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Carbon49 – Sustainability for Canadian businesses: Greening Offices Without Adding to Landfill

Many corporations are moving their staff into modern green offices in LEED buildings. But the left-behind furniture and equipment often end up in landfill. It’s better to recycle, resell, and donate them to minimize your footprint, recover costs, and benefit charities. Let’s see how Chevron did it and what you can learn from their experiences for your next move or renovation. . . . → Read More: Carbon49 – Sustainability for Canadian businesses: Greening Offices Without Adding to Landfill

A. Picazo: Re: Death By Pseudoscience – The Misinformation Campaign

First, a quick review of the facts: David and Collet Stephan are on trial for failing to provide the necessaries of life — for failing to seek medical care for their son in a reasonably prudent time/manner. They are NOT on trial for murder or manslau… . . . → Read More: A. Picazo: Re: Death By Pseudoscience – The Misinformation Campaign

atypicalalbertan: How Much are we Subsidizing Private Education?

I have been actively involved lately in plenty of discussion about the public funding of private education that we do in Alberta. I don’t believe that we should be providing any public funds to private education. If you decide that the public system is not for you, that’s fine, then you should pay for it … Continue reading How Much are we Subsidizing Private Education? . . . → Read More: atypicalalbertan: How Much are we Subsidizing Private Education?

Bill Longstaff: Canada earns a D for environment

Last week the Conference Board of Canada released its environment report card and Canada did not do well. We earned a D, ranking third from last against 15 of our international peers. The only countries that performed worse were Australia and the U.S… . . . → Read More: Bill Longstaff: Canada earns a D for environment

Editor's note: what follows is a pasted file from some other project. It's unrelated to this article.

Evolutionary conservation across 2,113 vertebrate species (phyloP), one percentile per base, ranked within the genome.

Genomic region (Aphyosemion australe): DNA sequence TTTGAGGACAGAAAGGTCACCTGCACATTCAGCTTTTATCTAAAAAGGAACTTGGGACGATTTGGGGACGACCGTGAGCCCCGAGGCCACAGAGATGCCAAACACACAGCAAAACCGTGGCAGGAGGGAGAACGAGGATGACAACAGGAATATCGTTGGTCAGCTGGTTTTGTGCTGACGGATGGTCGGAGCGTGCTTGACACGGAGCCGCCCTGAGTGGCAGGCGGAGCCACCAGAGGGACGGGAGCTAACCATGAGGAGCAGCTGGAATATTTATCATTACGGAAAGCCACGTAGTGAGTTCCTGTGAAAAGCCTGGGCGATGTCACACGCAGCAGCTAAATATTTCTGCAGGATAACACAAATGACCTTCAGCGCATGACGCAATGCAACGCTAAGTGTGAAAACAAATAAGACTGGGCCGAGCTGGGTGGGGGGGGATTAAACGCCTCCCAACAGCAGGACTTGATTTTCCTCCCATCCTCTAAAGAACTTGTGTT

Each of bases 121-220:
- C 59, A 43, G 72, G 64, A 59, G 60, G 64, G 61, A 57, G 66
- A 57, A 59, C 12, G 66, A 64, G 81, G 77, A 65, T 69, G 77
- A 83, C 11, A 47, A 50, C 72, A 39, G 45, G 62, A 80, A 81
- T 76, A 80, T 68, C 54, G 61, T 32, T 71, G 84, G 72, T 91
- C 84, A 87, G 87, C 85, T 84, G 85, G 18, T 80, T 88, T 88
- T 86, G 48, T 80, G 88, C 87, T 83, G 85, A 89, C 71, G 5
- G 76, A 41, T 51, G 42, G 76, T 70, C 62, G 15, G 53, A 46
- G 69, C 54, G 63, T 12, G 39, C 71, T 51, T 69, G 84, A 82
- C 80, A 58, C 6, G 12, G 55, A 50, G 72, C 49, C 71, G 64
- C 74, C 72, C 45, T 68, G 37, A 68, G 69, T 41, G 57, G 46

Bill Longstaff: Canada earns a D for environment

Last week the Conference Board of Canada released its environment report card and Canada did not do well. We earned a D, ranking third from last against 15 of our international peers. The only countries that performed worse were Australia and the U.S… . . . → Read More: Bill Longstaff: Canada earns a D for environment

Bill Longstaff: Prairie blues

On Monday, a political colour map of the Prairie provinces would have shown a blue stripe hemmed in by orange on both sides. Today, the palette shows a decidedly blue shift. The Conservatives’ impressive win over the incumbent New Democrats in Manit… . . . → Read More: Bill Longstaff: Prairie blues

Bill Longstaff: Prairie blues

On Monday, a political colour map of the Prairie provinces would have shown a blue stripe hemmed in by orange on both sides. Today, the palette shows a decidedly blue shift. The Conservatives’ impressive win over the incumbent New Democrats in Manit… . . . → Read More: Bill Longstaff: Prairie blues

Michal Rozworski: Why Alberta shouldn’t look to Norway, and why that’s a reason to Leap

One of the clearest memories I have from my only trip to Norway is the repeated failures at hitching a ride. What appeared to be an unbroken string of brand new Audi’s and BMW’s whizzed by my friend and I, dirty and sweaty after a few days hiking and camping in the mountains. “Where am I […] . . . → Read More: Michal Rozworski: Why Alberta shouldn’t look to Norway, and why that’s a reason to Leap

Bill Longstaff: Alberta’s carbon tax—benefits plus